Guy in business suit who went to business school: “Now they can put it on Craigslist for free. This sucks. They can also post their resume on Monster.com. Not good too. So we have this website, orlandosentinel.com, and we’re trying to survive this way. What we have decided to do is bow down and try to generate ad revenue by putting up pictures of girls in bikinis, cute babies, and other top notch journalism stuff like that. Ya know… Pulitzer stuff."
Mike Bianchi: “Alright, so what does this have to do with me. I’m a pretty solid writer. I do a good job making noise and stirring the pot. Is it because you want me to take some of these bikini photos?”
Guy in business suit who went to business school: “No, basically what we want you to do is put on one of those sandwich signs and go to the street corner and do whatever you can to get our website a few extra hits. That way we can try to charge an extra dollar for that ad on our site that no one clicks on anyway.”
Mike Bianchi: “Alright, boss, I’ll do it. But I have to say that this isn’t why I wanted to be a writer.”
Guy in business suit who went to business school: “Quite you. I don’t have time for the only staff member here that isn’t trying to extract the most profit from the Casey Anthony situation.”
I could be wrong, but I think that is how it went down. After the meeting Mike signed up at orlandomagiczone.com and posted a few links to his stuff. So the question is, what’s wrong with it? Why not yell as loud as you can for attention?
The problem starts at the illusion of separation between the internet and actual journalism (actual journalism refers to Woodward and Bernstein type stuff). For some reason people still think that there should be writers doing it the old fashioned way, even though the old fashioned way died years ago. The internet, especially message boards, is for playing, while cubicles at the Sentinel's downtown office is where the real work gets done.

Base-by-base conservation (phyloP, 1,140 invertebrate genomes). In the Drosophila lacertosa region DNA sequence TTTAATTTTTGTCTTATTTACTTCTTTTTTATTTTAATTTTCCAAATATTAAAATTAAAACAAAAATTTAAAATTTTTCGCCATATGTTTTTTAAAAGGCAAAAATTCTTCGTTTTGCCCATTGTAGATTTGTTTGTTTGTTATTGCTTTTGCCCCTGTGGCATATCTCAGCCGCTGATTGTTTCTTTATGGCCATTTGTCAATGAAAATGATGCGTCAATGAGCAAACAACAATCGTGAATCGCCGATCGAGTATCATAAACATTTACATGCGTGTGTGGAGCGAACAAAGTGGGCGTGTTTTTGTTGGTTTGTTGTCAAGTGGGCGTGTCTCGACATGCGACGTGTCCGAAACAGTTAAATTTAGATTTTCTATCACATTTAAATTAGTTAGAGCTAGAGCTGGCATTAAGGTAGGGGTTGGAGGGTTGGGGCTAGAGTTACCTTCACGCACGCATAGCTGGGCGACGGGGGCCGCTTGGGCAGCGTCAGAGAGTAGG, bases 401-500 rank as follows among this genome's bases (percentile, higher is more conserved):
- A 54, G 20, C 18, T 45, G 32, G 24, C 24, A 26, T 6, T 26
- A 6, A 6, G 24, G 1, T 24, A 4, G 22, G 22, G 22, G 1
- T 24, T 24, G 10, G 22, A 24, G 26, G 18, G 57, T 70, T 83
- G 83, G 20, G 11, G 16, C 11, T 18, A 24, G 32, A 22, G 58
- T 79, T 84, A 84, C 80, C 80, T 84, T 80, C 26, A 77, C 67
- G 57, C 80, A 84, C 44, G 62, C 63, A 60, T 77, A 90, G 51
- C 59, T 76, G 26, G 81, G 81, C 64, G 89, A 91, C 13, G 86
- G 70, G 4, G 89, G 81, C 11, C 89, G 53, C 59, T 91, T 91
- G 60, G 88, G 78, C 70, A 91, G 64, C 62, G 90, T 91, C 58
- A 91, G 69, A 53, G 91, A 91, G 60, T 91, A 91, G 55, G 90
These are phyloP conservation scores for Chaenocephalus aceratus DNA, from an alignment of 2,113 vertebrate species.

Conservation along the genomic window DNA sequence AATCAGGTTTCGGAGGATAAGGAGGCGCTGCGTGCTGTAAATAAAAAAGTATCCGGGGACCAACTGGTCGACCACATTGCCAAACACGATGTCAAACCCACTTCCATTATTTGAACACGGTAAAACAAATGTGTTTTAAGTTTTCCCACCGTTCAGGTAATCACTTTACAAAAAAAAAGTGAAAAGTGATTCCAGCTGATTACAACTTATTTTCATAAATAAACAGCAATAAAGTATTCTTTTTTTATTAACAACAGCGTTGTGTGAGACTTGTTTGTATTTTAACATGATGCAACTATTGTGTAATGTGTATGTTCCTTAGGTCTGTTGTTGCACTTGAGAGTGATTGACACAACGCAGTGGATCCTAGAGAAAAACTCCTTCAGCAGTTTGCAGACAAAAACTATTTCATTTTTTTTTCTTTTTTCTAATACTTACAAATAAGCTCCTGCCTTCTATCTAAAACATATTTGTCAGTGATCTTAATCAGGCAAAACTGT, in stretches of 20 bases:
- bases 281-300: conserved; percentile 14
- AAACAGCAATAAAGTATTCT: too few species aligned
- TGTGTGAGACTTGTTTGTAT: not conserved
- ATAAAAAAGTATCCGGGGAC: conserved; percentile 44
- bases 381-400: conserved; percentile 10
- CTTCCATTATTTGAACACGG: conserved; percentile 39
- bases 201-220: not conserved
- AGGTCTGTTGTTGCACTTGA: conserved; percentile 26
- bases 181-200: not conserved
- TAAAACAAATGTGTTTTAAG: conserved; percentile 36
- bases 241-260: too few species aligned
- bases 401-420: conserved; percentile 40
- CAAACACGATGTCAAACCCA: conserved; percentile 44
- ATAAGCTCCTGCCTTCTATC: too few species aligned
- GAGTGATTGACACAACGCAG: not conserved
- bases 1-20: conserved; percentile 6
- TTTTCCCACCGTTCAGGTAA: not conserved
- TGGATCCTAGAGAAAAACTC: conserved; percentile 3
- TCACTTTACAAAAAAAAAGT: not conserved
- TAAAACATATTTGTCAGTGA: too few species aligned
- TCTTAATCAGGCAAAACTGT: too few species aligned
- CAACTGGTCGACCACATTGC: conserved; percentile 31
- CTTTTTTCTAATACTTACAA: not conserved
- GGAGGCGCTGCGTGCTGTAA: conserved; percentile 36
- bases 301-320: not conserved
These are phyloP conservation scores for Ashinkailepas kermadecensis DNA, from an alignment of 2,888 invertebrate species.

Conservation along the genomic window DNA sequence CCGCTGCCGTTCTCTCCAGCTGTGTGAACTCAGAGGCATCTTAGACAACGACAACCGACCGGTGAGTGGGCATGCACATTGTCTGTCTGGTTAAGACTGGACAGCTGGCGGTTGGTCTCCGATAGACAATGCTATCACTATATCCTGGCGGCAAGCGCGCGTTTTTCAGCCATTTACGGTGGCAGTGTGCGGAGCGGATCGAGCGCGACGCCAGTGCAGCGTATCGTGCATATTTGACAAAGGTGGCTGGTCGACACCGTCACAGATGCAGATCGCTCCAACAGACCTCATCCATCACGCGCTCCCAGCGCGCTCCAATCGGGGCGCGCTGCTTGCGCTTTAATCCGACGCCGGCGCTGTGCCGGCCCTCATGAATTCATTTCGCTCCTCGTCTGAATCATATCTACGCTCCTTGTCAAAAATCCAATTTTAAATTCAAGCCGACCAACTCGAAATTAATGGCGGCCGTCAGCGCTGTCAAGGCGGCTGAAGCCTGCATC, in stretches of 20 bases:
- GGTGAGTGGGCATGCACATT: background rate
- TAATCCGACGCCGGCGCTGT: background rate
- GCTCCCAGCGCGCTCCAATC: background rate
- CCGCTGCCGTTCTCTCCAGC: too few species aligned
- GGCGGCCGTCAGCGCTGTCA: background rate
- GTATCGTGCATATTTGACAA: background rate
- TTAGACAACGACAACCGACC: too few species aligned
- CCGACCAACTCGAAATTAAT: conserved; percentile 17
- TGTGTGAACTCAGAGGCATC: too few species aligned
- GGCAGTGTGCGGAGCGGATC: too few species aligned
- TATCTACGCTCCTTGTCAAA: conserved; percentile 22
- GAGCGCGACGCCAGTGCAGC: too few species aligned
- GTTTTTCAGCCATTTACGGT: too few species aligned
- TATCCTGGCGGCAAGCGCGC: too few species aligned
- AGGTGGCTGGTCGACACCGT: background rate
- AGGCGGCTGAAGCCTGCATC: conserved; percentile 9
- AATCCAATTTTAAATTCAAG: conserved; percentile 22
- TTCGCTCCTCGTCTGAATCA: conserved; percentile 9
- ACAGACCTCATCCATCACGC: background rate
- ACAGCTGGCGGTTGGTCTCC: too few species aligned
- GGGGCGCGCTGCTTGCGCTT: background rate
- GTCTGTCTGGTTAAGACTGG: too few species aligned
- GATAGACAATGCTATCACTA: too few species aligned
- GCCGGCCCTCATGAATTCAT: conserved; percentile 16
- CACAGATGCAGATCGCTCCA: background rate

Unfortunately, there are many more sources vying for our attention these days, and if you don’t take a proactive approach you will become the Rocky Mountain News. Take for example, this blog. We promote it whenever we can. We email our posts to other sources and hell, I’m going to email this to Mr. Bianchi. And we would like for as many people to read it as possible. One might be able to say that even we are a bit of competition for the sports desk over at the Orlando Sentinel… And 10 years ago no one would be able to read us!
So journalists keep trying. The latest craze is Twitter. Yes, journalists are resorting to 160 character updates on sports, business, and politics. Is there anything wrong with it? No. The only problem is when the need to Twitter, blog, Facebook, and post on message boards replaces doing actual journalism. These tools need only supplement the long nights and countless cups of coffee that is true American journalism. After all, the typical Magic fan can’t go to practice and hear what Stan Van Gundy has to say about this Shaq feud. They can’t ask Otis about Hedo opting out after the season is over. So, given the world is at their fingertips now with this internet craze, if fans don’t get the answers right away they blame the journalists who they see spending too much time Twittering… Thank God I’m not a journalist.